Anyway, I would walk for what I thought was about the correct amount of meters only to end up somewhere different. I finally discovered that 100 meters in Costa Rica is the equivalent to one city block, even if that block happens to be only one house long. So, when a Tico tells you to go 25 meters, go about a quarter of the way down the block. Also, to complicate matters further, Costa Ricans don't use the Spanish words, right or left, when giving directions. Instead, they use north, south, east and west. Trying to figure out which way was east, while surrounded by tall buildings during the rain was not the easiest of tasks.
When I finally made it to the bus stop, thanks to a nice gentleman who spoke some English, there was no sign to mark the place except for a line of people waiting near the corner. Only problem was that they weren't the only line of people on the street. And as far as I could see, there where no signs saying which bus stopped where. My friend had told me to ask each bus driver if they were going to Kentucky and if so to please let me know when to get off. Try doing that during rush hour, when the buses are packed and people are pushing in order to board, was not easy. I soon discovered that even if I were able to ask the driver my question, I couldn't always understand, or hear, the answer. A lot of different buses used that same stop and I must have asked a dozen drivers before luckily finding the right one.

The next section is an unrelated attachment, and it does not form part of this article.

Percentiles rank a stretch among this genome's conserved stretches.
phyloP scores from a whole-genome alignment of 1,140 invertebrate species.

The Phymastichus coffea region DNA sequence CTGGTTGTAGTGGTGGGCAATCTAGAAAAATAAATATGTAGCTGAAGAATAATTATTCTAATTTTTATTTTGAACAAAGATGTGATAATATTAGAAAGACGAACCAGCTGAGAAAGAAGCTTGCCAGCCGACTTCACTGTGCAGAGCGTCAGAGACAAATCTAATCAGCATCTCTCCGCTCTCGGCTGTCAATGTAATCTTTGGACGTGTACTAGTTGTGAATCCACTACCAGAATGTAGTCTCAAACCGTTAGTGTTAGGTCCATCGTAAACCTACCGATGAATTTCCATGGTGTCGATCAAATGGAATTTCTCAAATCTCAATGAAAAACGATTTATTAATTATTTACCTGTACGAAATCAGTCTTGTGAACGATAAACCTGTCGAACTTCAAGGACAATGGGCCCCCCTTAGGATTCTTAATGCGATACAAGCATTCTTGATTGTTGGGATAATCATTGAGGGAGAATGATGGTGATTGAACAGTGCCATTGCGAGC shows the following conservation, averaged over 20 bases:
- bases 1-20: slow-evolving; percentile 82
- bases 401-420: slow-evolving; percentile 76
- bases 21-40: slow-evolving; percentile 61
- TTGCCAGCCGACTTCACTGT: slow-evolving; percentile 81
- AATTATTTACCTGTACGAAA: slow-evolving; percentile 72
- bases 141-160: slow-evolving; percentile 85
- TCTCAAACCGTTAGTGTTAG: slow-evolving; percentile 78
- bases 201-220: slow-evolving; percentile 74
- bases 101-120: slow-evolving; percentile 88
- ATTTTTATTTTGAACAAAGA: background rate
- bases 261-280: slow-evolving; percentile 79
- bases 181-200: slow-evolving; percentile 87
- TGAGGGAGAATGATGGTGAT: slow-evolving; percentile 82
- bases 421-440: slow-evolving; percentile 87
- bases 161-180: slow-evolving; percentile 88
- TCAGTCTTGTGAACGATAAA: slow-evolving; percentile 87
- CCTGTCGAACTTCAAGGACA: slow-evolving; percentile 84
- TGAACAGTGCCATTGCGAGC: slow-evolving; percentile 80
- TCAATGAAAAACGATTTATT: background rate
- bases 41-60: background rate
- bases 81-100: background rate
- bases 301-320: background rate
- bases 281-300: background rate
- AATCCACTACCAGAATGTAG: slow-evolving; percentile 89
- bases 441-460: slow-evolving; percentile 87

While I had been waiting, trying to find the bus, I made sure that I had plenty of change so that I could have the exact amount of the fare. While I found out later that that is a good idea, it is not necessary, as bus drivers in Costa Rica will make change, as long as the bill is not too large. If you are in San Jose and you don't know the exact amount of the fare, just give the driver a five hundred colones bill and he will give you back the change. It is any easy way to avoid any possible embarrassment or language difficulties.
While riding the bus, I was thinking about my destination, Kentucky, and how nice it was that Costa Ricans would name a part of their capital after one of our states. In fact a number of students at school were staying in a neighborhood called Roosevelt. I stayed near the front of the bus and the driver was kind enough to let me know when to get off. Upon alighting from the bus I quickly discovered why this stop was called Kentucky, there was a KFC restaurant right there on the corner. It also turned out that the reason the neighborhood was called Roosevelt was because there was an elementary school named Roosevelt that was donated to Costa Rica in the 1930's by the U.S.
Later, I learned that all directions in Costa Rica are given using landmarks such as churches, parks, schools, tall buildings; or basically anything that can be easily identified. I was once given a big tree as a landmark only to find out that the tree had been cut down ten years earlier. The locals still used the location as the starting point for all directions in the area.
From the KFC, my trip was relatively uneventful and I finally arrived at my friend's house. As it turns out, even though I was almost three hours late, he was not in the least bit concerned. But that is a different story for another time. Suffice it to say, that first trip through San Jose taught me a lot about how Costa Ricans give and receive directions.